With another summer camping season kicking off, the internet is filling up with lists of camping hacks for all of the neophyte (as well as old time) campers heading out for the weekend.
I have tried to glean some of the more practical tips along with sharing some that might not make it on other lists.
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There are quite a few good tips out there about how to deal with bugs.
One way to keep bugs away from your campsite is to add sage to your fire. This is the spice, not the common sagebrush that grows in the west. Buy the cheap stuff from the spice rack, and save the expensive organic spice for your cooking. Just sprinkle some on the fire every once in a while to keep the camp smelling nice and the skeeters at bay.
Another fire additive (or fuel, if you like) is a cow pie (yes, cow manure). When it burns, it emits something that drives the skeeters away. Don’t worry; they don’t stink while they are burning. The pioneers heated and cooked away the long prairie winters with nothing but buffalo chips as a fuel source. Any ruminant (deer, elk, etc.) droppings should work.
Citronella Tiki torches do an okay job of keeping bugs at bay, but they kind of put a cramp in the camping mood unless you are camping in the South Pacific. The cool thing is you can burn the citronella oil in any kerosene lamp or lantern with the same effect as the torches. You can even use the oil to make your own citronella candles. Just add a few drops of oil to the liquid wax of your burning pillar candles.
If you find a tick attached to you, take a cotton ball and put some liquid soap on it, then place it over the tick. The tick will let go and reattach to the cotton ball.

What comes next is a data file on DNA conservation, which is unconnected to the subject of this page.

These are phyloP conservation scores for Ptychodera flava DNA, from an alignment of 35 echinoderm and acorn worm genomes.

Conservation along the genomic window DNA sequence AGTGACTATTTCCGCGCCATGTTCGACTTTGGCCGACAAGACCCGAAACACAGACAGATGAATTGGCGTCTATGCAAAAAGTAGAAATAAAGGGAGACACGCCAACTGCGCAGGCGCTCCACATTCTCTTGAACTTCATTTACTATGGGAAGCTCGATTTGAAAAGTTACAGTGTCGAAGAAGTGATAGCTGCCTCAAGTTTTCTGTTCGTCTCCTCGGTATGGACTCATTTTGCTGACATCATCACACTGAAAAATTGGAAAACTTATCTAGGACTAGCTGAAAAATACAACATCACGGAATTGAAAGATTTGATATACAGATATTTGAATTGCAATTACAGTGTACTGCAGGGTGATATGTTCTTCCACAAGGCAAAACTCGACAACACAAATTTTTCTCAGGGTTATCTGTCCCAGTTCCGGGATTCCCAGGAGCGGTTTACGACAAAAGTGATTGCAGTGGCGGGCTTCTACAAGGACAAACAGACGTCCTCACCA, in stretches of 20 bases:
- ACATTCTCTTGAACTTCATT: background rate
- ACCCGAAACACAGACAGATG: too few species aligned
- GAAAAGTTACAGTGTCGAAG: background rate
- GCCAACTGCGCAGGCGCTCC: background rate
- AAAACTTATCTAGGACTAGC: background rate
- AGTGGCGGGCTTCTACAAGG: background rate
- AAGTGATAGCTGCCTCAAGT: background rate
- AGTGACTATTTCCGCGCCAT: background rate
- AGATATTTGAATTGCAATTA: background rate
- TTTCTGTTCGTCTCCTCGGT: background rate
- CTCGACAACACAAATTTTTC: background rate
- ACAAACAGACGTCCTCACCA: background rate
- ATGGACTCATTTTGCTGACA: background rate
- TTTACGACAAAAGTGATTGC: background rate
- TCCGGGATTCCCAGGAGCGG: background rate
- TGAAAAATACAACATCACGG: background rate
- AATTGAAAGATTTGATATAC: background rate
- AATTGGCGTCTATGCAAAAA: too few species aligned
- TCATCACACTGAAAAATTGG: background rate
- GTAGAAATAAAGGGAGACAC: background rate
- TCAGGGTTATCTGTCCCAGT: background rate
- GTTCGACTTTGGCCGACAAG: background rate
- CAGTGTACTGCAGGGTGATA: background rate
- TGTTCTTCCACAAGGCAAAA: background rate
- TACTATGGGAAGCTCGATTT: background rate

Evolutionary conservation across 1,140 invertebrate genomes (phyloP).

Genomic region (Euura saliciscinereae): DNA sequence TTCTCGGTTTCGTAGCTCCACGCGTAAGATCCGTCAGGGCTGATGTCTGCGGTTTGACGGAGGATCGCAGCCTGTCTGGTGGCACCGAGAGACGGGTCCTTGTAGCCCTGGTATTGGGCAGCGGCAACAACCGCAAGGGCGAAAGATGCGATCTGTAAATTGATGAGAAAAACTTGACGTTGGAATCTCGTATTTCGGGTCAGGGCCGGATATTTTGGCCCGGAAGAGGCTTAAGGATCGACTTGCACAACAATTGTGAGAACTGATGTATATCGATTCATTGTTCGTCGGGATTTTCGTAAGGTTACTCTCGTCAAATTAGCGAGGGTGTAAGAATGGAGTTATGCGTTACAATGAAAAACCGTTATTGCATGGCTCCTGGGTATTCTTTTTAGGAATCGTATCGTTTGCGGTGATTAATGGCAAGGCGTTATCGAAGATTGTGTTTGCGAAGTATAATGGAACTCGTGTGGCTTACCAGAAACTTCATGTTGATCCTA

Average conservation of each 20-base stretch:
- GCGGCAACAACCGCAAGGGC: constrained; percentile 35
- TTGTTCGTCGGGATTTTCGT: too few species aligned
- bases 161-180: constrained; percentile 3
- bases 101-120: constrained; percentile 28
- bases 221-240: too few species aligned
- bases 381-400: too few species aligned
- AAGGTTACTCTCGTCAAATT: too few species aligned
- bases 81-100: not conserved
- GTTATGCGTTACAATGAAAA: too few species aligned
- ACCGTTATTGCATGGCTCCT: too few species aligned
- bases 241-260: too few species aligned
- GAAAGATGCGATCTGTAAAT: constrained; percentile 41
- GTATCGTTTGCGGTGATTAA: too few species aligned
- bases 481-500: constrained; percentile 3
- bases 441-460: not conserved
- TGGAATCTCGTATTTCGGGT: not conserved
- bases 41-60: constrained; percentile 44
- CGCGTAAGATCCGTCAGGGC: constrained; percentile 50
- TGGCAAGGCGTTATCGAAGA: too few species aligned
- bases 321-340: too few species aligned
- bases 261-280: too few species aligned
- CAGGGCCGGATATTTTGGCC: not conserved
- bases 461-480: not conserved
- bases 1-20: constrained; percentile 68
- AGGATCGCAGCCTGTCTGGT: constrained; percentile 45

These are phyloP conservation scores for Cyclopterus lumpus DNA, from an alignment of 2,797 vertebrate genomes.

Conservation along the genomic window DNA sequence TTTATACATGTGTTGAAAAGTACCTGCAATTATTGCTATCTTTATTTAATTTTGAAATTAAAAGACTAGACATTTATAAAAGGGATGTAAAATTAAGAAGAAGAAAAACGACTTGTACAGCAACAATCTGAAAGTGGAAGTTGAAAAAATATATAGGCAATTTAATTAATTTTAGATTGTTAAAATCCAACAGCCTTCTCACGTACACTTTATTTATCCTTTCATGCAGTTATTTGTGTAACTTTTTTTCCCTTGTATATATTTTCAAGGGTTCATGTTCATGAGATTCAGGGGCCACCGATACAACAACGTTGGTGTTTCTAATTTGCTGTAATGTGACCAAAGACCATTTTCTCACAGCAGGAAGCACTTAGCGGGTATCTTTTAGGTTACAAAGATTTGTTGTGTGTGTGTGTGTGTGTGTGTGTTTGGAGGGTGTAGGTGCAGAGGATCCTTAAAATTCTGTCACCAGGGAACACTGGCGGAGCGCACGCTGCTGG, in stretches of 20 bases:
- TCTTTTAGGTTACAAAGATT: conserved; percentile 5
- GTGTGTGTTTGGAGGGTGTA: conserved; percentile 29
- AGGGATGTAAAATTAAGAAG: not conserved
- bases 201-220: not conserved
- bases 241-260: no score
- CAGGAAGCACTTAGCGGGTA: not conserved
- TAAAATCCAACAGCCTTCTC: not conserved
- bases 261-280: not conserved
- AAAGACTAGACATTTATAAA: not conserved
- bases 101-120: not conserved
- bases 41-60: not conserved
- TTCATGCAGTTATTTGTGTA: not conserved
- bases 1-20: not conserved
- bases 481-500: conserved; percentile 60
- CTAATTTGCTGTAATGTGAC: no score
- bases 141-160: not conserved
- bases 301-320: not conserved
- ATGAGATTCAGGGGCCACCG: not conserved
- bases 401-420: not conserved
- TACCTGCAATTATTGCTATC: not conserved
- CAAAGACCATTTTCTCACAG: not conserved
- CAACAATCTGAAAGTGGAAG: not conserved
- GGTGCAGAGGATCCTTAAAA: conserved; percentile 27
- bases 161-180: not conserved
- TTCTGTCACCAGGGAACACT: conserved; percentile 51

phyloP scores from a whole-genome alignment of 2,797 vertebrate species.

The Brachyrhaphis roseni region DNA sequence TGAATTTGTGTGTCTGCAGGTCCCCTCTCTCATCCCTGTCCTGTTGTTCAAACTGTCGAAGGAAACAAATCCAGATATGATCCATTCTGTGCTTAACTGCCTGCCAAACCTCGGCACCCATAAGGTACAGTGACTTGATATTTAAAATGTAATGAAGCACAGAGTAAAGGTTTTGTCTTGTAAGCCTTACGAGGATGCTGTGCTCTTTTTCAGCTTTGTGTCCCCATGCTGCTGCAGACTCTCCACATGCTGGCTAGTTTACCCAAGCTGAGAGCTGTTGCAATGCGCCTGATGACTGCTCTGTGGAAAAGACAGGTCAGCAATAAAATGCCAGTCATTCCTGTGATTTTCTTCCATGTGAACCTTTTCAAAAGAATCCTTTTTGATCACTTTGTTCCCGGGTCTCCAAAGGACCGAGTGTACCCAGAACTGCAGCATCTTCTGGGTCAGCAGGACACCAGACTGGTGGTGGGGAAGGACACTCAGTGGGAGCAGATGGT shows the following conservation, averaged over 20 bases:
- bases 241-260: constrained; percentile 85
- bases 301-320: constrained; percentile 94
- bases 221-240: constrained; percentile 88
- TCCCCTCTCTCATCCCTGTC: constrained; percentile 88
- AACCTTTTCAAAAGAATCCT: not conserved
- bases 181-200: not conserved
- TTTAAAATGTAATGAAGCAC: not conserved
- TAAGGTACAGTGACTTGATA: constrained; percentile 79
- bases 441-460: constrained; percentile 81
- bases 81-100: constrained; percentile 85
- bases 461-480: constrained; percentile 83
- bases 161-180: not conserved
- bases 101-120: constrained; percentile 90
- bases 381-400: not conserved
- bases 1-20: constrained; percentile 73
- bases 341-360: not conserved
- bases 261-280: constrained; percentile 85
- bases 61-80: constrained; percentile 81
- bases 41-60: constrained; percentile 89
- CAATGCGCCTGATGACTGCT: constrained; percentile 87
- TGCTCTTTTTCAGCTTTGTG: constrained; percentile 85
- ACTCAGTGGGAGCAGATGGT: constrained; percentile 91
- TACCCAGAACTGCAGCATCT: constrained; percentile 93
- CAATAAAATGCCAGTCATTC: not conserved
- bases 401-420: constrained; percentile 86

The last advice on avoiding bugs I can give you is to camp where they aren’t. This means picking a spot that is windy. As long as it doesn’t drive you crazy, the constant wind will keep the bugs away from your camp site.
Keep your TP clean and dry by storing it in a coffee can. You can also use a bulk pack CD case.
If you somehow run out of TP on your trip, you will have to use “natural” materials. Mullein is agreed to be the nicest and softest available. If you can’t find leaves you know are safe to use on your sensitive skin, you will need to test it before using it where you might regret it. Take a leaf and crush it up and rub it briskly on your inner upper arm. If after 15 minutes or so you
aren’t having a reaction where you rubbed it, it will probably be safe to use for your TP.
Cooking over evergreen flames will coat your food with a black tar that tastes like turpentine. As many times as I have seen this advice given, it amazes me how many people I still see cooking over evergreen fires.
If you must use evergreen for your camp fire, you will want to cook using the radiant heat from beside it. Better still, wait until it is completely burned down to coals before doing any cooking.
Jewel weed grows in the same areas as poison ivy; it is a good idea to learn to recognize this plant. Just crush some of the leaves and rub them on exposed skin to lessen the poison ivy’s effect.
If you somehow have forgotten your tea or coffee, you can substitute from the wild. Dandelion or chicory root make a passable coffee. Those that have tried it and don’t like it most likely have not roasted it long enough. It should be cleaned, crushed (or chopped fine) and then roasted until black (even burnt), then brewed.
My favorite wild tea is Goldenrod leaf tea. It brews up bright green but has a nice astringent flavor like real tea.
My final tip here is for those who smoke and have run out of tobacco. Kinnikinnick makes a fine pipe tobacco if you happen to be in the west where it grows.
Simple hacks can make your camping so much more enjoyable. Hopefully something on this list will be useful to you this summer.
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